Common cortisone shot questions answered

Common cortisone shot questions answered

One of the most utilized treatments in the medical field for orthopedic conditions is a cortisone injection. As an orthopedic surgeon and sports medicine physician at Advocate Sherman Hospital, I am often asked questions about cortisone shots by my patients and their family members. Below are the top five questions I typically get asked.

  1. What is cortisone?
    Cortisone is a naturally produced hormone released by the adrenal gland in your body during times of stress. A synthetic, injectable version of cortisone is available as a medication that can reduce inflammation, taking away pain and swelling in muscles, joints, and soft tissue.
  2. Who is a candidate for cortisone injections?
    Cortisone injections are given to patients with a variety of medical conditions including shoulder and knee arthritis, rotator cuff tendonitis, tennis elbow and bursitis. These are the primary inflammatory conditions where an injection of cortisone would be used and are commonly performed in the physician’s office setting.
  3. Does the injection help right away and last for a long time?
    A cortisone injection can take between 2-7 days to begin reducing the inflamed area. Depending on the severity of the condition, an injection may last anywhere between one month to ten years. Although cortisone can be administered to more than one area of the body, the general recommendation is that these injections are spaced out every four months per injection location.
  4. Are cortisone injections safe?
    Overall, cortisone injections are very safe. Occasionally, the steroid injection can be known to temporarily increase a patient’s blood sugar. For those patients with diabetes, we recommend 24-hour blood sugar checks after an injection. Too much cortisone may also damage tissue, which is why injections are spaced out every four months.
  5. Does the injection hurt?
    Usually, a cortisone injection completed by an experienced professional is no different than a needle stick for a blood draw. Each injection takes under 5 seconds to administer, and it is only one needle stick. Less painful areas for injections are the shoulder and knee, while more sensitive areas like the bottom of the foot have higher pain potential.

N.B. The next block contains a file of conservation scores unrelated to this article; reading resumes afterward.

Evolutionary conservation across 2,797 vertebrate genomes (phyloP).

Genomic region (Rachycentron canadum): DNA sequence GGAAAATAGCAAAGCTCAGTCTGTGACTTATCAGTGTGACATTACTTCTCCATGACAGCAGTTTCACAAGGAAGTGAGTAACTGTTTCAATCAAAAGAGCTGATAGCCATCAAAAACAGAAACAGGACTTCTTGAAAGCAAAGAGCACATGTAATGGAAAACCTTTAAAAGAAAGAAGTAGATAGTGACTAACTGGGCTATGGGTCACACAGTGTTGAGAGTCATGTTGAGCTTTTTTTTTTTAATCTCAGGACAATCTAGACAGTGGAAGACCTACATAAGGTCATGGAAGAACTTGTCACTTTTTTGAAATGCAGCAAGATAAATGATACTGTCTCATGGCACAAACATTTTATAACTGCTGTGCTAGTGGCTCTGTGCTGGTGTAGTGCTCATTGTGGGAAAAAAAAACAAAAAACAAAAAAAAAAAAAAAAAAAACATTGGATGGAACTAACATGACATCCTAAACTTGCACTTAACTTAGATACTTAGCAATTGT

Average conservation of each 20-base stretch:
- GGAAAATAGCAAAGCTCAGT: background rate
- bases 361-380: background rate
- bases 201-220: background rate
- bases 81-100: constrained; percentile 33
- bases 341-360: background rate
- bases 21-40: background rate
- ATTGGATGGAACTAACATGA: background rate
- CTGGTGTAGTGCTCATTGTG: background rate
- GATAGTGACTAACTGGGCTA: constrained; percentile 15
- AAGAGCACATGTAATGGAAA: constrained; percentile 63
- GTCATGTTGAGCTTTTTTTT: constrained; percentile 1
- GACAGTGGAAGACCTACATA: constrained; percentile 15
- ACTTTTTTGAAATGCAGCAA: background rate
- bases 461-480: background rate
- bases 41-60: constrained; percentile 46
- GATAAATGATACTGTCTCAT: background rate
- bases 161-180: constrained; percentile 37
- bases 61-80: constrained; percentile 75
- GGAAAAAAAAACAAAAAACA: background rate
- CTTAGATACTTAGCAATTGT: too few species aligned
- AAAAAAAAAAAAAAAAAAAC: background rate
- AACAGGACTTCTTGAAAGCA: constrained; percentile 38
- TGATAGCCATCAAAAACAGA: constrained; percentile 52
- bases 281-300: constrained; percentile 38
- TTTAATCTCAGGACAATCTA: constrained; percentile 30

In my profession, I have found cortisone injections to be a safe and effective way to decrease inflammation and reduce pain associated with common orthopedic conditions. Ask your primary physician if a cortisone injection would be an appropriate treatment plan for your condition.

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  1. Cortisone injection, any restriction giving to a CABG patient?

  2. Dr. Joshua Alpert

    In my experience there is no contra-indication to a cortisone injection for a CABG patient, but I would confirm with the Cardiologist/Cardiothoracic surgeon as they are the doc who would best answer that question.

    Hope that helps

    Dr Alpert

  3. Dear Doctors,

    Could you please inform me as well as other patients and doctors the importance of the location of a cortisone shot. From my experience, a cortisone shot injected spot on at the point of the problem is the most effective. I have had cortisone shots an inch to as much as 2 inches from the problem and they are not as effective.
    Some doctors have agreed with me 100 percent yet there are other doctors who don’t think it matters. In my experience from getting shots spot on compared to shots missing the spot makes a huge difference.
    I think this needs to be seriously addressed in the medical world for otherwise patients get cortisone shots that have very little or no effect.
    If I am right, which I am convinced I am and which doctors have agreed with me, then it is extremely important to locate the exact point of pain where the cortisone shot needs to be injected. Finding this point, cannot be an assumption. “One doctor told me that I know exactly where the problem is, pinched the area around the point of pain and yes it hurt because the whole area was tender but it wasn’t the precise point of pain and off by more than an inch. The result was only a partial recovery where when I have had shots at the point of origin I have had full recoveries.
    I am not a doctor but I believe plain common sense as well as experience as well as some doctors agreeing with me 100 percent makes this an issue that should not be overlooked and taken more seriously when giving cortisone injections.